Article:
At 7:00am we loaded the bus to San Miguel de Sarapiqui where we began our tour of Mi Cafecito. This coffee co-op is an organic, fair trade, 100% Costa Rican owned and operated facility. They are made up of 137 farmers from the northern region of Costa Rica and they only grow Arabica coffee because it is the best quality coffee bean.
The tiny coffee seedling is known as a “soldero” or soldier, the sapling is called “la mariposa” because the leaves resemble a butterfly, and as 6 months, the coffee plant can be planted in the field. It will be able to be harvested at 3 years.
Tina picking coffee berries!
Red coffee beans mean they are ripe (primary quality). Green are secondary quality (not ripe).
Walter, our coffee tour guide showed us how to pick ripe coffee berries and distinguish between primary and secondary quality. Coffee in Costa Rica grows best at 600-2,000 meter elevation, near volcanoes (we happened to be near 3 dormant ones), and a low soil pH. This combination creates a perfect soil cocktail for a rich Arabica coffee bean! The coffee can be considered “shade grown” due to the banana and Pora trees that are planted between the coffee plants. The banana trees act as shade as well as provide water in the hotter months and a delicious distraction to birds wanting a caffeinated snack. The Poro trees provide necessary nitrogen to the soil as well as shade.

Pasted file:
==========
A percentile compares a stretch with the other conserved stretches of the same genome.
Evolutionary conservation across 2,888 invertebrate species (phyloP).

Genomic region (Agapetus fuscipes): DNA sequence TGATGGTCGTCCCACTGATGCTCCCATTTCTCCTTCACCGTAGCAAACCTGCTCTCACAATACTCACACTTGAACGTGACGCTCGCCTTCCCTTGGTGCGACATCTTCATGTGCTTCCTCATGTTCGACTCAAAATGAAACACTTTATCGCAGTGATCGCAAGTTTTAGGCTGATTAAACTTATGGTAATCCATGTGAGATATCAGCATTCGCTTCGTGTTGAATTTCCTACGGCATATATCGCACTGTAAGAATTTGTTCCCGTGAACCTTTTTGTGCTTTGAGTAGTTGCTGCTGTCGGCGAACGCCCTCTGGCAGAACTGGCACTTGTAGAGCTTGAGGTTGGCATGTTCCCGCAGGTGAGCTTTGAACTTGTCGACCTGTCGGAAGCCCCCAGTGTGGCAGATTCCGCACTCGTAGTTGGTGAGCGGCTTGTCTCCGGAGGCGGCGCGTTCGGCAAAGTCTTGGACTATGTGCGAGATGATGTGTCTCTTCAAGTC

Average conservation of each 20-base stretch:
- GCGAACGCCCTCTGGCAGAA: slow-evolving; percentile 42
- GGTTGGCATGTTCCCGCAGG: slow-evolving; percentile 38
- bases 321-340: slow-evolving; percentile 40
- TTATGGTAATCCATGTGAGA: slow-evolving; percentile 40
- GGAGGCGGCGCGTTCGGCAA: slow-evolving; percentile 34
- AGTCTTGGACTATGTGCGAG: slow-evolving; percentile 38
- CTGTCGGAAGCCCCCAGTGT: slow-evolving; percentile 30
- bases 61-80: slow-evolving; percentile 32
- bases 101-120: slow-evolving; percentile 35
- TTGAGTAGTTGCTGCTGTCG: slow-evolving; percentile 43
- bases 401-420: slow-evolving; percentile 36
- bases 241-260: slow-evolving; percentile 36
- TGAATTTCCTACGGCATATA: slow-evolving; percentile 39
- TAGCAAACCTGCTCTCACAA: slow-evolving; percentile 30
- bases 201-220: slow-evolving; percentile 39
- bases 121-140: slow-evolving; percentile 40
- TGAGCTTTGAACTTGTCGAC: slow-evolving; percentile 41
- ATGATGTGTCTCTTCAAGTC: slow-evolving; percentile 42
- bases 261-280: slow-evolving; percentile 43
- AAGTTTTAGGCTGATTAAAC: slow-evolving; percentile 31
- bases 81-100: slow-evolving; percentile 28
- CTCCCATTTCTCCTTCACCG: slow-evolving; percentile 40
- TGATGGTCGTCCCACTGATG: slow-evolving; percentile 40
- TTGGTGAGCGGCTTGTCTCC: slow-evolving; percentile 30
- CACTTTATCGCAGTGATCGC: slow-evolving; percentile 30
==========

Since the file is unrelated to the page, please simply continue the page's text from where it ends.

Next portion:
I found some peaberry! This is a natural mutation to the coffee bean that results in only one bean per coffee berry instead of two. Think of it as Siamese twins coffee style!
Drying out the coffee beans (without the skin but still in the shell).
Costa Rican workers only get 1,000 colones ($2) per bucket (the one he is holding)!
Mi Cafecito also grows and sells sugarcane and sugarcane juice (see sugarcane press above). They also ferment the sugarcane juice and make sugarcane BOOZE! Yes, we got to try it- tastes like rum!
Yum! Sugarcane Rum!
Post tour we got to taste the delicious coffee first hand! Water was boiled on a wood fired stove and percolated through what looks like a sock.
Coffee in Costa Rica is always served with a snack. Homemade corn tortillas with white cheese and plantain mash- delicioso!